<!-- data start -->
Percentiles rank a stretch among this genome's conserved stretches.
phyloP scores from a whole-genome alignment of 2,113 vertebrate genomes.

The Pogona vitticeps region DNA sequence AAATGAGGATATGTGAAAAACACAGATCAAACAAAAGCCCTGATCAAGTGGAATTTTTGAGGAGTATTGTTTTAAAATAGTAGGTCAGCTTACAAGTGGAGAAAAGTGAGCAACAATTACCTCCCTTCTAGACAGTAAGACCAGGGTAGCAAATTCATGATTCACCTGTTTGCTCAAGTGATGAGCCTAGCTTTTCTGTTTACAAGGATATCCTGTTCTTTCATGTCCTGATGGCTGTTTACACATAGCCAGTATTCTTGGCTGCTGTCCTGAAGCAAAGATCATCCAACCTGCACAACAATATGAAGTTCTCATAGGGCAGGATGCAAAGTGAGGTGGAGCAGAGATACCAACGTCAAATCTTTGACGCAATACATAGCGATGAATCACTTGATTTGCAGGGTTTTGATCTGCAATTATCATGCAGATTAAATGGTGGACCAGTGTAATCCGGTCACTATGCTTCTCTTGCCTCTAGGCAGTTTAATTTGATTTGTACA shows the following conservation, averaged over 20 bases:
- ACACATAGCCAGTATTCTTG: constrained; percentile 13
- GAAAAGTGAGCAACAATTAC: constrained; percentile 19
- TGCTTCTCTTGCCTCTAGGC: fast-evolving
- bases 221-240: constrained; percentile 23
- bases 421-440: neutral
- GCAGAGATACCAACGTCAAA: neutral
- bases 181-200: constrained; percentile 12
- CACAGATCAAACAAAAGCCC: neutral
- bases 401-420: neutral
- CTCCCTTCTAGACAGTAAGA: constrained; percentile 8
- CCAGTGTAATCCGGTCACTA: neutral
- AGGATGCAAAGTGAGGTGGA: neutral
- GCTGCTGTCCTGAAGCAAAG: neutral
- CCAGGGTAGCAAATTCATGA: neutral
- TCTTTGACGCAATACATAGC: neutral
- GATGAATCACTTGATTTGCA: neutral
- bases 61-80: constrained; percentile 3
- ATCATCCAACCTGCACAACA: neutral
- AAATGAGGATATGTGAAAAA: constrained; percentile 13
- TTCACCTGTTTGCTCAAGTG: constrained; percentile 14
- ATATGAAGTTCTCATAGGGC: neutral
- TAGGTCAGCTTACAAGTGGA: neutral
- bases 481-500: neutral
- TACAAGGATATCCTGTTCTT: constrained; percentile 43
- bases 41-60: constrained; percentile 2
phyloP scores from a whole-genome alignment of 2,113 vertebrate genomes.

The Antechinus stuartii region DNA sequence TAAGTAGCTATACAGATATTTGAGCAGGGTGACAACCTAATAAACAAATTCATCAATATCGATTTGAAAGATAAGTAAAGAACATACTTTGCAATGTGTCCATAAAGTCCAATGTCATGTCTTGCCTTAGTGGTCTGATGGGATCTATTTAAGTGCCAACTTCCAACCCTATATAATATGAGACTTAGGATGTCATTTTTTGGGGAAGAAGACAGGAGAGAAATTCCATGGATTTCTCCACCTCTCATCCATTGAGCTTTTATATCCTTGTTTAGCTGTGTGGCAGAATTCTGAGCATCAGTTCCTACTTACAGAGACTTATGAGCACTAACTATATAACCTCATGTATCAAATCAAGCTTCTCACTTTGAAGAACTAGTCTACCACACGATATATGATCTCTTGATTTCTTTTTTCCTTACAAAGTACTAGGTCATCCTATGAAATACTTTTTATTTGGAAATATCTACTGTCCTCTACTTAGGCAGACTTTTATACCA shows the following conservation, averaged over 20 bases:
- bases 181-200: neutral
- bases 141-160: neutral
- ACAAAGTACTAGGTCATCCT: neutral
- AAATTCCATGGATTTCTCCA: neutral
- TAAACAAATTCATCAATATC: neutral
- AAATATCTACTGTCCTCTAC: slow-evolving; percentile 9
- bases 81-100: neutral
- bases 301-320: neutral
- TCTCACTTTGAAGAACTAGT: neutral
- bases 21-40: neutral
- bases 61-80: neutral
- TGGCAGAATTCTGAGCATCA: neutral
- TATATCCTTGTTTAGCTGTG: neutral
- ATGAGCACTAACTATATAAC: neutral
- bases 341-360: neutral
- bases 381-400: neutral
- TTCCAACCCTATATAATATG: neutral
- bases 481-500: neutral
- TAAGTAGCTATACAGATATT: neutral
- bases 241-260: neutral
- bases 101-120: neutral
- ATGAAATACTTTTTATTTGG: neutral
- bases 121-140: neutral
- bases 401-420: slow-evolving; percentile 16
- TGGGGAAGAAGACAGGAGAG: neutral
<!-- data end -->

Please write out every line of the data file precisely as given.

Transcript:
Percentiles rank a stretch among this genome's conserved stretches.
phyloP scores from a whole-genome alignment of 2,113 vertebrate genomes.

The Pogona vitticeps region DNA sequence AAATGAGGATATGTGAAAAACACAGATCAAACAAAAGCCCTGATCAAGTGGAATTTTTGAGGAGTATTGTTTTAAAATAGTAGGTCAGCTTACAAGTGGAGAAAAGTGAGCAACAATTACCTCCCTTCTAGACAGTAAGACCAGGGTAGCAAATTCATGATTCACCTGTTTGCTCAAGTGATGAGCCTAGCTTTTCTGTTTACAAGGATATCCTGTTCTTTCATGTCCTGATGGCTGTTTACACATAGCCAGTATTCTTGGCTGCTGTCCTGAAGCAAAGATCATCCAACCTGCACAACAATATGAAGTTCTCATAGGGCAGGATGCAAAGTGAGGTGGAGCAGAGATACCAACGTCAAATCTTTGACGCAATACATAGCGATGAATCACTTGATTTGCAGGGTTTTGATCTGCAATTATCATGCAGATTAAATGGTGGACCAGTGTAATCCGGTCACTATGCTTCTCTTGCCTCTAGGCAGTTTAATTTGATTTGTACA shows the following conservation, averaged over 20 bases:
- ACACATAGCCAGTATTCTTG: constrained; percentile 13
- GAAAAGTGAGCAACAATTAC: constrained; percentile 19
- TGCTTCTCTTGCCTCTAGGC: fast-evolving
- bases 221-240: constrained; percentile 23
- bases 421-440: neutral
- GCAGAGATACCAACGTCAAA: neutral
- bases 181-200: constrained; percentile 12
- CACAGATCAAACAAAAGCCC: neutral
- bases 401-420: neutral
- CTCCCTTCTAGACAGTAAGA: constrained; percentile 8
- CCAGTGTAATCCGGTCACTA: neutral
- AGGATGCAAAGTGAGGTGGA: neutral
- GCTGCTGTCCTGAAGCAAAG: neutral
- CCAGGGTAGCAAATTCATGA: neutral
- TCTTTGACGCAATACATAGC: neutral
- GATGAATCACTTGATTTGCA: neutral
- bases 61-80: constrained; percentile 3
- ATCATCCAACCTGCACAACA: neutral
- AAATGAGGATATGTGAAAAA: constrained; percentile 13
- TTCACCTGTTTGCTCAAGTG: constrained; percentile 14
- ATATGAAGTTCTCATAGGGC: neutral
- TAGGTCAGCTTACAAGTGGA: neutral
- bases 481-500: neutral
- TACAAGGATATCCTGTTCTT: constrained; percentile 43
- bases 41-60: constrained; percentile 2
phyloP scores from a whole-genome alignment of 2,113 vertebrate genomes.

The Antechinus stuartii region DNA sequence TAAGTAGCTATACAGATATTTGAGCAGGGTGACAACCTAATAAACAAATTCATCAATATCGATTTGAAAGATAAGTAAAGAACATACTTTGCAATGTGTCCATAAAGTCCAATGTCATGTCTTGCCTTAGTGGTCTGATGGGATCTATTTAAGTGCCAACTTCCAACCCTATATAATATGAGACTTAGGATGTCATTTTTTGGGGAAGAAGACAGGAGAGAAATTCCATGGATTTCTCCACCTCTCATCCATTGAGCTTTTATATCCTTGTTTAGCTGTGTGGCAGAATTCTGAGCATCAGTTCCTACTTACAGAGACTTATGAGCACTAACTATATAACCTCATGTATCAAATCAAGCTTCTCACTTTGAAGAACTAGTCTACCACACGATATATGATCTCTTGATTTCTTTTTTCCTTACAAAGTACTAGGTCATCCTATGAAATACTTTTTATTTGGAAATATCTACTGTCCTCTACTTAGGCAGACTTTTATACCA shows the following conservation, averaged over 20 bases:
- bases 181-200: neutral
- bases 141-160: neutral
- ACAAAGTACTAGGTCATCCT: neutral
- AAATTCCATGGATTTCTCCA: neutral
- TAAACAAATTCATCAATATC: neutral
- AAATATCTACTGTCCTCTAC: slow-evolving; percentile 9
- bases 81-100: neutral
- bases 301-320: neutral
- TCTCACTTTGAAGAACTAGT: neutral
- bases 21-40: neutral
- bases 61-80: neutral
- TGGCAGAATTCTGAGCATCA: neutral
- TATATCCTTGTTTAGCTGTG: neutral
- ATGAGCACTAACTATATAAC: neutral
- bases 341-360: neutral
- bases 381-400: neutral
- TTCCAACCCTATATAATATG: neutral
- bases 481-500: neutral
- TAAGTAGCTATACAGATATT: neutral
- bases 241-260: neutral
- bases 101-120: neutral
- ATGAAATACTTTTTATTTGG: neutral
- bases 121-140: neutral
- bases 401-420: slow-evolving; percentile 16
- TGGGGAAGAAGACAGGAGAG: neutral